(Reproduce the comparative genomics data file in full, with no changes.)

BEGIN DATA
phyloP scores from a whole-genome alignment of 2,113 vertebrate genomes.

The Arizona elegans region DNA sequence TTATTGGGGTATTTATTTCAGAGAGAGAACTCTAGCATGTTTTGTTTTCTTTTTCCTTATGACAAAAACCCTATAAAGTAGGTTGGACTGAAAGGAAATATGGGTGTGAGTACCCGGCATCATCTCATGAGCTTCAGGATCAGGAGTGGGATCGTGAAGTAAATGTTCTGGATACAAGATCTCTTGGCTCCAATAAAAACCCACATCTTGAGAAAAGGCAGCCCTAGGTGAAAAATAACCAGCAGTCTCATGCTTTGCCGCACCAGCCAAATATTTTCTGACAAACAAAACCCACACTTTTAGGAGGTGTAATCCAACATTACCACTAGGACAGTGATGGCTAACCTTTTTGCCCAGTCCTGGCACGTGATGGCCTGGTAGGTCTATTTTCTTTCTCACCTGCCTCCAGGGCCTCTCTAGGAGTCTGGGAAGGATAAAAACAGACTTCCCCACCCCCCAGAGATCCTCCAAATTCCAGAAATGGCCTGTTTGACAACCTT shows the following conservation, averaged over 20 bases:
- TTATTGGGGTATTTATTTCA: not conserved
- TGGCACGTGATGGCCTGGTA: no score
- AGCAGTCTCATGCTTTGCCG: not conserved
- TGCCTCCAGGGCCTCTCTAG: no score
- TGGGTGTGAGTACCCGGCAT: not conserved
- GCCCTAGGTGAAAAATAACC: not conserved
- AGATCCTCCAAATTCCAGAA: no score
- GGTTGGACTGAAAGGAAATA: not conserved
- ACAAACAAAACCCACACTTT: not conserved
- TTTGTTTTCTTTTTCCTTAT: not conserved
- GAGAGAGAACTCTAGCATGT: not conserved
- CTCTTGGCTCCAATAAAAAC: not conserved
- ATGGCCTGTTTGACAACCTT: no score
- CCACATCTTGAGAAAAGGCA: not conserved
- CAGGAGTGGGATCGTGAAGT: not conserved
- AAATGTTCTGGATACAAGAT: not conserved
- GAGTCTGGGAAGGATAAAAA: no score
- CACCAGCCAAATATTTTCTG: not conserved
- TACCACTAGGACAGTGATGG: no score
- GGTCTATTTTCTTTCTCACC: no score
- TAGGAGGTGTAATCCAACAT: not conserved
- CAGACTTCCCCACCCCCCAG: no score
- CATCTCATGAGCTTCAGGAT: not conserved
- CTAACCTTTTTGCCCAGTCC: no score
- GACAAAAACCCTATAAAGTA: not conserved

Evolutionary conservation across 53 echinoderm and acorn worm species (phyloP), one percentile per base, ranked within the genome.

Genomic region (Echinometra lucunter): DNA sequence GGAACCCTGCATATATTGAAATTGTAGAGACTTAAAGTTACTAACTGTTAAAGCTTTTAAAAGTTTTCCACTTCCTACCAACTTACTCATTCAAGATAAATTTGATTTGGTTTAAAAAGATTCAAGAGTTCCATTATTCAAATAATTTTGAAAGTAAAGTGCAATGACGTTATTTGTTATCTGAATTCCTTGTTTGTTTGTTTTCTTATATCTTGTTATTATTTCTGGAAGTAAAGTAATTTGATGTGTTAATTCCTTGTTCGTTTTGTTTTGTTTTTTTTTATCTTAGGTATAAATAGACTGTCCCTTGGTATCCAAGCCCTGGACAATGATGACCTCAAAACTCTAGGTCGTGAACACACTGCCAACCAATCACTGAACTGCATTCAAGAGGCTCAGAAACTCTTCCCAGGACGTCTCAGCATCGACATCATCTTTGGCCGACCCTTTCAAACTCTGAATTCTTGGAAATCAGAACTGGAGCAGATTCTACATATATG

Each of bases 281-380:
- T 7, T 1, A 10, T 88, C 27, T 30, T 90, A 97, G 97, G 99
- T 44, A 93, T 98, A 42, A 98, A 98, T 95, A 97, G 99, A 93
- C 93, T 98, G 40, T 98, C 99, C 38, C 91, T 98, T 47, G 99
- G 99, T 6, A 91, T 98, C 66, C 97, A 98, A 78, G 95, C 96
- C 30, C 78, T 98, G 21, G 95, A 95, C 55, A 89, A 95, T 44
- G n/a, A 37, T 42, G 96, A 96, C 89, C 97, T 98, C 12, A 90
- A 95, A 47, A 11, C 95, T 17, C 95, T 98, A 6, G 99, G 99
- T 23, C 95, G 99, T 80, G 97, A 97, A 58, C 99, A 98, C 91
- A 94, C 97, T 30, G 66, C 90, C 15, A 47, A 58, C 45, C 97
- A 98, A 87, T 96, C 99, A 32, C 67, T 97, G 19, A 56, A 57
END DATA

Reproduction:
phyloP scores from a whole-genome alignment of 2,113 vertebrate genomes.

The Arizona elegans region DNA sequence TTATTGGGGTATTTATTTCAGAGAGAGAACTCTAGCATGTTTTGTTTTCTTTTTCCTTATGACAAAAACCCTATAAAGTAGGTTGGACTGAAAGGAAATATGGGTGTGAGTACCCGGCATCATCTCATGAGCTTCAGGATCAGGAGTGGGATCGTGAAGTAAATGTTCTGGATACAAGATCTCTTGGCTCCAATAAAAACCCACATCTTGAGAAAAGGCAGCCCTAGGTGAAAAATAACCAGCAGTCTCATGCTTTGCCGCACCAGCCAAATATTTTCTGACAAACAAAACCCACACTTTTAGGAGGTGTAATCCAACATTACCACTAGGACAGTGATGGCTAACCTTTTTGCCCAGTCCTGGCACGTGATGGCCTGGTAGGTCTATTTTCTTTCTCACCTGCCTCCAGGGCCTCTCTAGGAGTCTGGGAAGGATAAAAACAGACTTCCCCACCCCCCAGAGATCCTCCAAATTCCAGAAATGGCCTGTTTGACAACCTT shows the following conservation, averaged over 20 bases:
- TTATTGGGGTATTTATTTCA: not conserved
- TGGCACGTGATGGCCTGGTA: no score
- AGCAGTCTCATGCTTTGCCG: not conserved
- TGCCTCCAGGGCCTCTCTAG: no score
- TGGGTGTGAGTACCCGGCAT: not conserved
- GCCCTAGGTGAAAAATAACC: not conserved
- AGATCCTCCAAATTCCAGAA: no score
- GGTTGGACTGAAAGGAAATA: not conserved
- ACAAACAAAACCCACACTTT: not conserved
- TTTGTTTTCTTTTTCCTTAT: not conserved
- GAGAGAGAACTCTAGCATGT: not conserved
- CTCTTGGCTCCAATAAAAAC: not conserved
- ATGGCCTGTTTGACAACCTT: no score
- CCACATCTTGAGAAAAGGCA: not conserved
- CAGGAGTGGGATCGTGAAGT: not conserved
- AAATGTTCTGGATACAAGAT: not conserved
- GAGTCTGGGAAGGATAAAAA: no score
- CACCAGCCAAATATTTTCTG: not conserved
- TACCACTAGGACAGTGATGG: no score
- GGTCTATTTTCTTTCTCACC: no score
- TAGGAGGTGTAATCCAACAT: not conserved
- CAGACTTCCCCACCCCCCAG: no score
- CATCTCATGAGCTTCAGGAT: not conserved
- CTAACCTTTTTGCCCAGTCC: no score
- GACAAAAACCCTATAAAGTA: not conserved

Evolutionary conservation across 53 echinoderm and acorn worm species (phyloP), one percentile per base, ranked within the genome.

Genomic region (Echinometra lucunter): DNA sequence GGAACCCTGCATATATTGAAATTGTAGAGACTTAAAGTTACTAACTGTTAAAGCTTTTAAAAGTTTTCCACTTCCTACCAACTTACTCATTCAAGATAAATTTGATTTGGTTTAAAAAGATTCAAGAGTTCCATTATTCAAATAATTTTGAAAGTAAAGTGCAATGACGTTATTTGTTATCTGAATTCCTTGTTTGTTTGTTTTCTTATATCTTGTTATTATTTCTGGAAGTAAAGTAATTTGATGTGTTAATTCCTTGTTCGTTTTGTTTTGTTTTTTTTTATCTTAGGTATAAATAGACTGTCCCTTGGTATCCAAGCCCTGGACAATGATGACCTCAAAACTCTAGGTCGTGAACACACTGCCAACCAATCACTGAACTGCATTCAAGAGGCTCAGAAACTCTTCCCAGGACGTCTCAGCATCGACATCATCTTTGGCCGACCCTTTCAAACTCTGAATTCTTGGAAATCAGAACTGGAGCAGATTCTACATATATG

Each of bases 281-380:
- T 7, T 1, A 10, T 88, C 27, T 30, T 90, A 97, G 97, G 99
- T 44, A 93, T 98, A 42, A 98, A 98, T 95, A 97, G 99, A 93
- C 93, T 98, G 40, T 98, C 99, C 38, C 91, T 98, T 47, G 99
- G 99, T 6, A 91, T 98, C 66, C 97, A 98, A 78, G 95, C 96
- C 30, C 78, T 98, G 21, G 95, A 95, C 55, A 89, A 95, T 44
- G n/a, A 37, T 42, G 96, A 96, C 89, C 97, T 98, C 12, A 90
- A 95, A 47, A 11, C 95, T 17, C 95, T 98, A 6, G 99, G 99
- T 23, C 95, G 99, T 80, G 97, A 97, A 58, C 99, A 98, C 91
- A 94, C 97, T 30, G 66, C 90, C 15, A 47, A 58, C 45, C 97
- A 98, A 87, T 96, C 99, A 32, C 67, T 97, G 19, A 56, A 57